Burkeman descends into the downright silly in bemoaning the high cost of Internet access in sub-Saharan Africa. Pandering to class envy in this way adds nothing to our understanding of the Internet phenomenon. One might as well pontificate about the paucity of Rolls Royces among the poor.
Such simplistic reporting also ignores the fact that people's tastes vary. Many of us aren't interested in computers. We may, for example, prefer to spend our discretionary income on 20 cigarettes and a couple of pints of beer a day, rather than to save up for a computer.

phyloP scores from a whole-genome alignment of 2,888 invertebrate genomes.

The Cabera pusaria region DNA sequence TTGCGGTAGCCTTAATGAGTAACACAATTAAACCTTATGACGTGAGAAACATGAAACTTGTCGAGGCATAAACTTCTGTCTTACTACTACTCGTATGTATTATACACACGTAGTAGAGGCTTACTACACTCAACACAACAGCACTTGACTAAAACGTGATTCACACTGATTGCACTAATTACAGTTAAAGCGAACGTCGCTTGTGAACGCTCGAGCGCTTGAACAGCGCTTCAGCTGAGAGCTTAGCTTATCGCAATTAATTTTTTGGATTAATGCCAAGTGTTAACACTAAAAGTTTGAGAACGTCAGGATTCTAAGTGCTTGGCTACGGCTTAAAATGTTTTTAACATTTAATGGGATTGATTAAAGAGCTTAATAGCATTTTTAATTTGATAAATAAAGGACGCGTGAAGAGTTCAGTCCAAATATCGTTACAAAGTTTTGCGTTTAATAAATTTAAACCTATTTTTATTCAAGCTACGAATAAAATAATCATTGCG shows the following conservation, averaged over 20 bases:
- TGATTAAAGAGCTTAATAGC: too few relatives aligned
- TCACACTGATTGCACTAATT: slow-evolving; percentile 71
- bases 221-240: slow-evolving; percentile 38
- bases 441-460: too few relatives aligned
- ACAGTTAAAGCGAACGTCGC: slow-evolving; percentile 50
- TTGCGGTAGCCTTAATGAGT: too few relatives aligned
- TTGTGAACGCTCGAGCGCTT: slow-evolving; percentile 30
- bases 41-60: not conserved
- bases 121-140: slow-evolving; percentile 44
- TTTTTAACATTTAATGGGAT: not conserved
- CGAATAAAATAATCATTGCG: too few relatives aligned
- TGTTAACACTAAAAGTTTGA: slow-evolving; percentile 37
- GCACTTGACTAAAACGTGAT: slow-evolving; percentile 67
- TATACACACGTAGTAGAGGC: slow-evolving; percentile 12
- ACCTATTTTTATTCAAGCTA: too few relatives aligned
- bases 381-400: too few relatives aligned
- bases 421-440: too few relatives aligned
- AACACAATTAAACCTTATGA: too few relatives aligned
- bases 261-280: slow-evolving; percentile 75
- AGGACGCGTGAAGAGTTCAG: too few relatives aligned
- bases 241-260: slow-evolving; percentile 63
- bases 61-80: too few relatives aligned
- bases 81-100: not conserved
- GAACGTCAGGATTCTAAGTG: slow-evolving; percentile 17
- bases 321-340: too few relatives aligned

An egalitarian Internet may seem ideal to some, but this is naive. Internet access is just another consumer good which, like all such goods, will be purchased by those who a) can afford it, and b) are interested in buying it.
No one has a "right" to it, any more than they have a right to having a free copy of The Independent delivered every day.
JOHN A MOTTRAM